Bliss and Ashleigh met six years ago, fell in love, then came marriage, then… “I wanted to be pregnant for so long and so bad,” Ashleigh said as she sat beside her wife, Bliss.
Fertility specialists Dr. Kathy Doody and husband Dr. Kevin Doody at the CARE Fertility in Bedford were the first to try reciprocal effortless In Vitro Fertilization using radical technology, which gave Bliss and Ashleigh a shot at motherhood.
“Bliss went through the stimulation of her ovaries and the egg harvest,” Kathy said.
Instead of placing the sperm and Bliss’ eggs into incubators in a lab, which is called reciprocal IVF and has been carried out for same-sex couples for years, they go into the chamber of the INVOcell device immediately after egg retrieval.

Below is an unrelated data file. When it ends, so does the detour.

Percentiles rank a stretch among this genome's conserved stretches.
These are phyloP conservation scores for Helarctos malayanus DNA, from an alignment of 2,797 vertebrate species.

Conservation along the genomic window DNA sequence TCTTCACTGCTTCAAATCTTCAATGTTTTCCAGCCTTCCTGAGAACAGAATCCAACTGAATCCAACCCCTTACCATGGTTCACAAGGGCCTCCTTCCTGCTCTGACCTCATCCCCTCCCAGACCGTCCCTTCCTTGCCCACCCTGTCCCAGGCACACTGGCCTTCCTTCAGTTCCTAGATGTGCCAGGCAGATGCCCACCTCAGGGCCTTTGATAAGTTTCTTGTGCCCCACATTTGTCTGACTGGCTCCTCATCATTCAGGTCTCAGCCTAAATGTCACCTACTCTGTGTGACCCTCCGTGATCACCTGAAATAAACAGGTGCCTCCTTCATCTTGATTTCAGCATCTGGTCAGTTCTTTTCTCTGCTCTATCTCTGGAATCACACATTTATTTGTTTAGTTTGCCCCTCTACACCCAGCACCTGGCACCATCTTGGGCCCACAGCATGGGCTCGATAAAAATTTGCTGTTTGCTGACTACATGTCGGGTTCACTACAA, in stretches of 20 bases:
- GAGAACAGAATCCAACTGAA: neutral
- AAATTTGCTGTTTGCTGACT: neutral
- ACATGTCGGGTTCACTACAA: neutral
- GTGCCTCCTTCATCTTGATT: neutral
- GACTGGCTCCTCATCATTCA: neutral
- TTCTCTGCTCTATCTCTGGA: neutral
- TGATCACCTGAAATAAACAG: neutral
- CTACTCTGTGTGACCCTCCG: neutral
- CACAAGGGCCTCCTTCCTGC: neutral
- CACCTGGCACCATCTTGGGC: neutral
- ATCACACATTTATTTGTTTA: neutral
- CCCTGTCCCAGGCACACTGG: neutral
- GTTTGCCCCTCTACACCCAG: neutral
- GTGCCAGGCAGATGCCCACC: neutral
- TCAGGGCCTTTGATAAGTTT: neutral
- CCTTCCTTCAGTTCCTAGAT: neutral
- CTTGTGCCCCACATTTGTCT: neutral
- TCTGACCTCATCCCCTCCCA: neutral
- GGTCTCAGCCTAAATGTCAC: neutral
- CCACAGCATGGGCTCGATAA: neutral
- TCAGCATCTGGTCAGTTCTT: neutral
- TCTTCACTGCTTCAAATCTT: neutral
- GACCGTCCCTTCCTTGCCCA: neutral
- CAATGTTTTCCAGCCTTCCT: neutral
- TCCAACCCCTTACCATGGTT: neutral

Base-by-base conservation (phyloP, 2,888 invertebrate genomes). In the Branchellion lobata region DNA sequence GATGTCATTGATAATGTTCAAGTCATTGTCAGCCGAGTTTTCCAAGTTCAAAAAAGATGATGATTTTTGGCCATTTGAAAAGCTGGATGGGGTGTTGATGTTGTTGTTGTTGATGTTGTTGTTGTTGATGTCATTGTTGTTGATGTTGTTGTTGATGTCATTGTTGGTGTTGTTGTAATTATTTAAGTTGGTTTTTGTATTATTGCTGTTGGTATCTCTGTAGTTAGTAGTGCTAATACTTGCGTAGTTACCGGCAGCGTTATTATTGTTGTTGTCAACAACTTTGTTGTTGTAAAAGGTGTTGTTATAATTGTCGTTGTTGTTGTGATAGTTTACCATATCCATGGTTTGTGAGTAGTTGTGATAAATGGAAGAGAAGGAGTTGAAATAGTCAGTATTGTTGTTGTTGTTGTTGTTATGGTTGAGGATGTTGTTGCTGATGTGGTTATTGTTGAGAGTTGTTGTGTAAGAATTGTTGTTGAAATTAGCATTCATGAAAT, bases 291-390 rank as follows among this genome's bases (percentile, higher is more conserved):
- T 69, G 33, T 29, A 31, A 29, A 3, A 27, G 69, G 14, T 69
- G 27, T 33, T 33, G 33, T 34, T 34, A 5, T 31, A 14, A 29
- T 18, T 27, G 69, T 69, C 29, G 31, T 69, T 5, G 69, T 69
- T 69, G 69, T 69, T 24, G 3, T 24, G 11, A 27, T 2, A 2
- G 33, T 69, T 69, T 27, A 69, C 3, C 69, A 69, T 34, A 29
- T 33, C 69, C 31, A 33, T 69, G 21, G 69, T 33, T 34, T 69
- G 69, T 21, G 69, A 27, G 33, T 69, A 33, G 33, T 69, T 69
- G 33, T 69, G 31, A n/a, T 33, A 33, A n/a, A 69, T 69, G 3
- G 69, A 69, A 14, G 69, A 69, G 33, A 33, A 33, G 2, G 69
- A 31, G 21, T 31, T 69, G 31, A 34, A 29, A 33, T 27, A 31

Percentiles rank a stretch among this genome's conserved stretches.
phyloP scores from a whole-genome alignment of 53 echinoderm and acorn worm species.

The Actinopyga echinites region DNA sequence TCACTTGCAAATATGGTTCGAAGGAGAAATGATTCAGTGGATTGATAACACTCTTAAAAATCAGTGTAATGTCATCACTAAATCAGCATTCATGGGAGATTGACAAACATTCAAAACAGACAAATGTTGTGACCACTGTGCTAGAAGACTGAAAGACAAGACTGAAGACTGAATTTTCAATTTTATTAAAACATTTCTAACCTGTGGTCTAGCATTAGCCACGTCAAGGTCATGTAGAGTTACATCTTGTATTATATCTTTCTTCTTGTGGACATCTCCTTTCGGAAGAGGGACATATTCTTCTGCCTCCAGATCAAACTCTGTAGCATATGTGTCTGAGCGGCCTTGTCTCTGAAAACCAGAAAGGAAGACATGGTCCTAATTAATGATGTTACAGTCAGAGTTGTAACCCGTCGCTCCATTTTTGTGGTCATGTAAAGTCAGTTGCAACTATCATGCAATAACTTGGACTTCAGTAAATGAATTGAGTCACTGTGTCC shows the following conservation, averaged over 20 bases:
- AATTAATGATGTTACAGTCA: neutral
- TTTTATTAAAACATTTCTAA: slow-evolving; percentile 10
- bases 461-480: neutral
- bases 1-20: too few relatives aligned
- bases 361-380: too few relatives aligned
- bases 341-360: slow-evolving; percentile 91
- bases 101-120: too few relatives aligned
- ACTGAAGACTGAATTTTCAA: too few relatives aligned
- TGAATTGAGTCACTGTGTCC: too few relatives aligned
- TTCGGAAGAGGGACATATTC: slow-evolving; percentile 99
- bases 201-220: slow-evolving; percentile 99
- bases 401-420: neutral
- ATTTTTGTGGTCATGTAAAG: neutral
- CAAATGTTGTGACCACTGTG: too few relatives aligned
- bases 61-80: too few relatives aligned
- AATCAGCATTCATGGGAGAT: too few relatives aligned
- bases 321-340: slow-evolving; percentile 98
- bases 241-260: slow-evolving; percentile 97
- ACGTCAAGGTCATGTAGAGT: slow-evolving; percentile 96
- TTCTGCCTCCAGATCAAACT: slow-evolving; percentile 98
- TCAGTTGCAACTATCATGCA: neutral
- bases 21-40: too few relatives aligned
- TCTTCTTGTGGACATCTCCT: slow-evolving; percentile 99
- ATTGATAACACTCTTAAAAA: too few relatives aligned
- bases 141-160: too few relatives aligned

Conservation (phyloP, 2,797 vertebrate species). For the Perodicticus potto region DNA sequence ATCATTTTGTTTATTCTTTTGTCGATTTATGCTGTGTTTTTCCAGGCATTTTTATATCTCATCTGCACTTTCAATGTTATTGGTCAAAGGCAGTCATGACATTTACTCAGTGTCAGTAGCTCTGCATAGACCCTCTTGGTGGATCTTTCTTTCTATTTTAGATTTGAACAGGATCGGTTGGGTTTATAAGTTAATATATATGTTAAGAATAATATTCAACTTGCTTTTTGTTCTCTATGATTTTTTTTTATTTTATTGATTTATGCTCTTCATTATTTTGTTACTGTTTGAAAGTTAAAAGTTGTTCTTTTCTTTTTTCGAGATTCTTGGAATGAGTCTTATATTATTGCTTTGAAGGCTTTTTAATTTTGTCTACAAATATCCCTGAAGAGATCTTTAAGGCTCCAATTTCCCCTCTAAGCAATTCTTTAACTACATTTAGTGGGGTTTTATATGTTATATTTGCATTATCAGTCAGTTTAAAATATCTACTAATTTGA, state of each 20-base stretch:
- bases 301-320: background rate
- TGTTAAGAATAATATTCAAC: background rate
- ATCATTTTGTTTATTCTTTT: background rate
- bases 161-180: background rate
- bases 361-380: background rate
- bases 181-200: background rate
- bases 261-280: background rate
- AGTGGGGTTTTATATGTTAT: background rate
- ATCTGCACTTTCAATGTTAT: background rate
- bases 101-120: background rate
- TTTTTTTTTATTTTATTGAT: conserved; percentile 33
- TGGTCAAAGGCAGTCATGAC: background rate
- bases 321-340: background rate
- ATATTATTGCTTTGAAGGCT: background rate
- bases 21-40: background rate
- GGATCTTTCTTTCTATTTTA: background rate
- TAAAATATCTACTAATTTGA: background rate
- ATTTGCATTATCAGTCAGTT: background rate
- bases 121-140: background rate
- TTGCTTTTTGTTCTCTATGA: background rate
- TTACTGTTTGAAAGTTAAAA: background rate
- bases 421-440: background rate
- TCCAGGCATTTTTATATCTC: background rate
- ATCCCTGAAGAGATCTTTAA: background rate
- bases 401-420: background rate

The device is placed into Bliss’ body for five days where early embryo development begins.
“It turns out, not surprisingly, that the woman’s own body is a very good incubator,” Kathy said, clarifying how INVOcell works.
Doctors evaluated Ashleigh’s uterus, gave her estrogen and then progesterone, waited for the right time and transferred her wife’s embryos to her body.
Reciprocal effortless IVF, which is the process Bliss and Ashleigh underwent, is about $8,000 with medication, compared to traditional reciprocal IVF involving lab incubators that cost roughly $15,000 to $20,000.
Bliss and Ashleigh are busy with motherhood.
The couple have two additional frozen embryos from Bliss that they could use the same way unless Ashleigh wants to use her eggs next time because only Bliss’ genes transferred to Stetson.
Since Ashleigh’s delivery, a second same-sex couple in North Texas went through the reciprocal effortless IVF process at CARE Fertility, got pregnant and delivered a healthy baby girl in September.
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